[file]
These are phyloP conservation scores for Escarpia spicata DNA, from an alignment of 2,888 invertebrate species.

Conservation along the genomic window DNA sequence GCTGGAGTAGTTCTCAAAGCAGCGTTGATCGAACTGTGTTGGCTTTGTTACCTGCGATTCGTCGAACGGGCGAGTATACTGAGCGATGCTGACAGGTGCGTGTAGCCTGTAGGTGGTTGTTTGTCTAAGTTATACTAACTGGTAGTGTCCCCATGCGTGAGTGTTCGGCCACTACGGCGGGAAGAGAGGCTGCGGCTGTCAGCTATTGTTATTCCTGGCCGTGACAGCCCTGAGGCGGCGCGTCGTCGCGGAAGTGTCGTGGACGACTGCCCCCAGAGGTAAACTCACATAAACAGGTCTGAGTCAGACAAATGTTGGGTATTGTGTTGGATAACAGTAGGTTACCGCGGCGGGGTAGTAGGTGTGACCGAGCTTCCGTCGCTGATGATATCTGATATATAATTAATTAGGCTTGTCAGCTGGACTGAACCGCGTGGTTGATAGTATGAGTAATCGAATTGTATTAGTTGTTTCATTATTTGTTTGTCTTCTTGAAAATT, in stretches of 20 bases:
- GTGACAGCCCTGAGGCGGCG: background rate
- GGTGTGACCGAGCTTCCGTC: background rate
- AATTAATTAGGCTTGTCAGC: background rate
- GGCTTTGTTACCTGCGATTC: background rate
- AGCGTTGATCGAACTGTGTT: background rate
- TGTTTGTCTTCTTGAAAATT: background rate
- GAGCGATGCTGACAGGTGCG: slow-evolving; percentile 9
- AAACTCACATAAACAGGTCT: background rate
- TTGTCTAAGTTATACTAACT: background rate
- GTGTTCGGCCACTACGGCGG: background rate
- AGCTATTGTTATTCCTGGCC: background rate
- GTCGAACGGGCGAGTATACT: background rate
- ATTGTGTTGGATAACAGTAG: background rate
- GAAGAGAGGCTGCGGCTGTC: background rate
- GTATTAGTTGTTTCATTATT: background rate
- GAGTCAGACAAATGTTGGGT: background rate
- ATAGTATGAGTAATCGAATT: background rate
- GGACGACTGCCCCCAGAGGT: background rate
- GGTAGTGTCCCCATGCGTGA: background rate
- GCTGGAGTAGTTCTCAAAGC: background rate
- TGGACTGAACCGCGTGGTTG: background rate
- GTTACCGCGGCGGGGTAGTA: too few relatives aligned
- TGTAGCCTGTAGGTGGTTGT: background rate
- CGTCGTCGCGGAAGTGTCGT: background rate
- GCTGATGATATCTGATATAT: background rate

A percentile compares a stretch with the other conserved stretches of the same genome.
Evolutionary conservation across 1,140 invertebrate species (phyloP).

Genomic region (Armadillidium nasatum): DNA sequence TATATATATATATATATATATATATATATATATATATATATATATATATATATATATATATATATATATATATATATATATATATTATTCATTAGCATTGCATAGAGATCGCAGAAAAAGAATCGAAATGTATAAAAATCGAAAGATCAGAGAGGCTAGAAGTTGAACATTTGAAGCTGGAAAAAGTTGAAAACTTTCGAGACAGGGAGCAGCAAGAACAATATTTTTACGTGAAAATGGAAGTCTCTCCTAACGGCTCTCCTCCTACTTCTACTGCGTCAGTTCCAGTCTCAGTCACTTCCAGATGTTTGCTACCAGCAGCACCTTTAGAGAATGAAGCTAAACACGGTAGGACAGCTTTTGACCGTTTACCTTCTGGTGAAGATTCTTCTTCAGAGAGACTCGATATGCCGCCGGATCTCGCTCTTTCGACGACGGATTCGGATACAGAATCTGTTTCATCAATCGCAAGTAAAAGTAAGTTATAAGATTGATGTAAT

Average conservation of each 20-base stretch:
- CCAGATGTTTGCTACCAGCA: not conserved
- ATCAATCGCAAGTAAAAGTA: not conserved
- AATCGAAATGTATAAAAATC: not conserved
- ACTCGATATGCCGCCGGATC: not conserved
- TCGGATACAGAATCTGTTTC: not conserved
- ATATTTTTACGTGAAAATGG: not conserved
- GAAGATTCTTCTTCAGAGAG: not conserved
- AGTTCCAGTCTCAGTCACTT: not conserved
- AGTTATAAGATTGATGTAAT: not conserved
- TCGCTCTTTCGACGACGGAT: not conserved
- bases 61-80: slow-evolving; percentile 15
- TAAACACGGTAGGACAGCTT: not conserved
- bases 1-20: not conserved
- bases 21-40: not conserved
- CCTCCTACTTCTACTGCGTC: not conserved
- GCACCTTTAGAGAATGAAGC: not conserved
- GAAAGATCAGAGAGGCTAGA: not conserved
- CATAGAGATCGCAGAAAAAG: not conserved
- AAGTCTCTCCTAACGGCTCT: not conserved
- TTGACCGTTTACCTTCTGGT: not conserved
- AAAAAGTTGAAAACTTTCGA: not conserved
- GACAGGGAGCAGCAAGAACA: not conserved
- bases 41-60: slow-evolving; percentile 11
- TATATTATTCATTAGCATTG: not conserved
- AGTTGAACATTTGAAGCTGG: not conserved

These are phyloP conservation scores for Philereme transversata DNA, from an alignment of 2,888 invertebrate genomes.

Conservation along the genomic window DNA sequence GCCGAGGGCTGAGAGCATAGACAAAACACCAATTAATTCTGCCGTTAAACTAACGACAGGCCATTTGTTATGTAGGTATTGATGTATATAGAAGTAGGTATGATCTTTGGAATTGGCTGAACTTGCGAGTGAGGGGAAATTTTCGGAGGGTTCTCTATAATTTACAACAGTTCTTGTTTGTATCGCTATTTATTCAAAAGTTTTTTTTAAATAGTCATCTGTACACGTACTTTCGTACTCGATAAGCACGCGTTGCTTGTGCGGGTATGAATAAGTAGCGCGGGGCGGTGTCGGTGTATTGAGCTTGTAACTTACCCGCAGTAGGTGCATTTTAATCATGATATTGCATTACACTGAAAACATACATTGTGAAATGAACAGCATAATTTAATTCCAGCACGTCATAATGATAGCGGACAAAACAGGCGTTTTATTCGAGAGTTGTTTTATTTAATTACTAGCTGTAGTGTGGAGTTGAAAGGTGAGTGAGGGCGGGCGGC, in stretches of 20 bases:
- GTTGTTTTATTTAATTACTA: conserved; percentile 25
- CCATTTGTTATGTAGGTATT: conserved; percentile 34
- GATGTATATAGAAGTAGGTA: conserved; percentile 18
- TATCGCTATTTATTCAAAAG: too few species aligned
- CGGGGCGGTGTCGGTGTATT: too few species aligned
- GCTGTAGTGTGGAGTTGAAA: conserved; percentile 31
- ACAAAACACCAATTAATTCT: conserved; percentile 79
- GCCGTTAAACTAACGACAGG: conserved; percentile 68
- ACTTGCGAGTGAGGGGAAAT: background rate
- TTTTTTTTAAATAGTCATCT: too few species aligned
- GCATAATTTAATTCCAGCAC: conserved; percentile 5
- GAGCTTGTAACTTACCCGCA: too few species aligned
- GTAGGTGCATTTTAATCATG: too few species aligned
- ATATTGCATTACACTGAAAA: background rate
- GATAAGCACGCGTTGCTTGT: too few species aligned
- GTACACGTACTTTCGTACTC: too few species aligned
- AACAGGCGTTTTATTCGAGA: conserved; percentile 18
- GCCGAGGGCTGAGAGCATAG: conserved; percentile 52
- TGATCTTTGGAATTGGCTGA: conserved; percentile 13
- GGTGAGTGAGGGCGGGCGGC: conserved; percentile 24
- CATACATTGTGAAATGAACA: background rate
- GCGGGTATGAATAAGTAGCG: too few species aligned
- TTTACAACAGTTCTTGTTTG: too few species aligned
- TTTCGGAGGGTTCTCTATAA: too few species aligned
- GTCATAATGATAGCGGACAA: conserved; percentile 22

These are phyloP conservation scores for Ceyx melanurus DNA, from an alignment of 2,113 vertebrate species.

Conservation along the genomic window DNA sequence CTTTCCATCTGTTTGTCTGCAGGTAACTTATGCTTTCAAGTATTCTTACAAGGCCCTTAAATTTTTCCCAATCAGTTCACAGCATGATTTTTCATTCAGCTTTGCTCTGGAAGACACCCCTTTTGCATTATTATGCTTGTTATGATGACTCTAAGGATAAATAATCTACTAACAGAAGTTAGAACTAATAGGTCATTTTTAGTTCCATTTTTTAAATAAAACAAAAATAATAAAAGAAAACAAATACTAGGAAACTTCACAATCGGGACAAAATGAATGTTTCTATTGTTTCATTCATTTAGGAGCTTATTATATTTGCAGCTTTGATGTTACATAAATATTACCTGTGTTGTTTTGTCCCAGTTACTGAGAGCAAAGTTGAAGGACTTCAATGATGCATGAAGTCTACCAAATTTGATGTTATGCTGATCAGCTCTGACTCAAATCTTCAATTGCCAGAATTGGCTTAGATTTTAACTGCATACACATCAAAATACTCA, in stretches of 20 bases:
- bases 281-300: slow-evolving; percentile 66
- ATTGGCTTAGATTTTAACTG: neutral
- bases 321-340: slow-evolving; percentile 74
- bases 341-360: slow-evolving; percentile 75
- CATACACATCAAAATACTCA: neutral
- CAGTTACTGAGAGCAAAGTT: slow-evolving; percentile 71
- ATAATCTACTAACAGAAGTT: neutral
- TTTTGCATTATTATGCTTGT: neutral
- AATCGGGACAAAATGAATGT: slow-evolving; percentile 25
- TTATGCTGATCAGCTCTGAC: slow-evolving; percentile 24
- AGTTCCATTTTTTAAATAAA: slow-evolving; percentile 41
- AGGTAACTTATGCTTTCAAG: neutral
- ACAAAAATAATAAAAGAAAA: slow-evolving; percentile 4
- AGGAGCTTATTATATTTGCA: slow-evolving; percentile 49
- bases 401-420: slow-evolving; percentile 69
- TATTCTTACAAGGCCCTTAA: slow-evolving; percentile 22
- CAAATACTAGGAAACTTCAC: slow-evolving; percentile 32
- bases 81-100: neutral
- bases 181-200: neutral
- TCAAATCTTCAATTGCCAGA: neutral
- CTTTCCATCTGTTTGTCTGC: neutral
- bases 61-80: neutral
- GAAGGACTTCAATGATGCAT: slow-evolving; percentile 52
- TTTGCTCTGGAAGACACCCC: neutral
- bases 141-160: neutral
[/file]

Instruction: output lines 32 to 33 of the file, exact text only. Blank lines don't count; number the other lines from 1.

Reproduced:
- CCAGATGTTTGCTACCAGCA: not conserved
- ATCAATCGCAAGTAAAAGTA: not conserved